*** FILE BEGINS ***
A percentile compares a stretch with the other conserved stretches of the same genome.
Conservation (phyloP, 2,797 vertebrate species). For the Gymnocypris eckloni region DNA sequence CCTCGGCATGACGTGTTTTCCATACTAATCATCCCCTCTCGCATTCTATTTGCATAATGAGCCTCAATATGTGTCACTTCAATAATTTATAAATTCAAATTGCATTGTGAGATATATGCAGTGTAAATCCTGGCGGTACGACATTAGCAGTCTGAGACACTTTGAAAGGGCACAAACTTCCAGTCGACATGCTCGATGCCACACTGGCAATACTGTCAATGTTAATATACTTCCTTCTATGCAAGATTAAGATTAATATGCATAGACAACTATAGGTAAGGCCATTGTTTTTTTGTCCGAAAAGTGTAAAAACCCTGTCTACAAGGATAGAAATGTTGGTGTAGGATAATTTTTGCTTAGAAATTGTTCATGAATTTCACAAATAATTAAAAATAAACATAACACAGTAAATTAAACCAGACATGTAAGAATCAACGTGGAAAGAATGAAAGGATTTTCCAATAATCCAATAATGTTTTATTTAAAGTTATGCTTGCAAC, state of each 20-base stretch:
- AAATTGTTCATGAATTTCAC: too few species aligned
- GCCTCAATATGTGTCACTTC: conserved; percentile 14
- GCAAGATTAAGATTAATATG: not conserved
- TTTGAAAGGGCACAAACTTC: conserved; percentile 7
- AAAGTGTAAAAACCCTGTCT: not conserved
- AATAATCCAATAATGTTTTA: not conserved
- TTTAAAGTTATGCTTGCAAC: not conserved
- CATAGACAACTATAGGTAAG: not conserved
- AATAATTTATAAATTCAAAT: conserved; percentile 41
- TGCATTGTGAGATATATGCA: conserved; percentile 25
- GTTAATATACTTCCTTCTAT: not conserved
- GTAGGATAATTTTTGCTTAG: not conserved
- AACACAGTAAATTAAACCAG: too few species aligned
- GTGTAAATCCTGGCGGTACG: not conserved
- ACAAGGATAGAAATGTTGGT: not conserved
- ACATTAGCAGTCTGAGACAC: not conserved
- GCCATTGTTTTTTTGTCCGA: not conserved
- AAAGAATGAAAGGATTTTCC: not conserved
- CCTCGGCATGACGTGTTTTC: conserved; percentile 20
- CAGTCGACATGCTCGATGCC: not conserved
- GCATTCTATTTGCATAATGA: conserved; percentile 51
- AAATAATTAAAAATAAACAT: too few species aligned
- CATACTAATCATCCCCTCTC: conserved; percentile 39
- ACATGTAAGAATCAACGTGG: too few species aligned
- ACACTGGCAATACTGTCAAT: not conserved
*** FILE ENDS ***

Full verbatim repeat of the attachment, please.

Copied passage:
A percentile compares a stretch with the other conserved stretches of the same genome.
Conservation (phyloP, 2,797 vertebrate species). For the Gymnocypris eckloni region DNA sequence CCTCGGCATGACGTGTTTTCCATACTAATCATCCCCTCTCGCATTCTATTTGCATAATGAGCCTCAATATGTGTCACTTCAATAATTTATAAATTCAAATTGCATTGTGAGATATATGCAGTGTAAATCCTGGCGGTACGACATTAGCAGTCTGAGACACTTTGAAAGGGCACAAACTTCCAGTCGACATGCTCGATGCCACACTGGCAATACTGTCAATGTTAATATACTTCCTTCTATGCAAGATTAAGATTAATATGCATAGACAACTATAGGTAAGGCCATTGTTTTTTTGTCCGAAAAGTGTAAAAACCCTGTCTACAAGGATAGAAATGTTGGTGTAGGATAATTTTTGCTTAGAAATTGTTCATGAATTTCACAAATAATTAAAAATAAACATAACACAGTAAATTAAACCAGACATGTAAGAATCAACGTGGAAAGAATGAAAGGATTTTCCAATAATCCAATAATGTTTTATTTAAAGTTATGCTTGCAAC, state of each 20-base stretch:
- AAATTGTTCATGAATTTCAC: too few species aligned
- GCCTCAATATGTGTCACTTC: conserved; percentile 14
- GCAAGATTAAGATTAATATG: not conserved
- TTTGAAAGGGCACAAACTTC: conserved; percentile 7
- AAAGTGTAAAAACCCTGTCT: not conserved
- AATAATCCAATAATGTTTTA: not conserved
- TTTAAAGTTATGCTTGCAAC: not conserved
- CATAGACAACTATAGGTAAG: not conserved
- AATAATTTATAAATTCAAAT: conserved; percentile 41
- TGCATTGTGAGATATATGCA: conserved; percentile 25
- GTTAATATACTTCCTTCTAT: not conserved
- GTAGGATAATTTTTGCTTAG: not conserved
- AACACAGTAAATTAAACCAG: too few species aligned
- GTGTAAATCCTGGCGGTACG: not conserved
- ACAAGGATAGAAATGTTGGT: not conserved
- ACATTAGCAGTCTGAGACAC: not conserved
- GCCATTGTTTTTTTGTCCGA: not conserved
- AAAGAATGAAAGGATTTTCC: not conserved
- CCTCGGCATGACGTGTTTTC: conserved; percentile 20
- CAGTCGACATGCTCGATGCC: not conserved
- GCATTCTATTTGCATAATGA: conserved; percentile 51
- AAATAATTAAAAATAAACAT: too few species aligned
- CATACTAATCATCCCCTCTC: conserved; percentile 39
- ACATGTAAGAATCAACGTGG: too few species aligned
- ACACTGGCAATACTGTCAAT: not conserved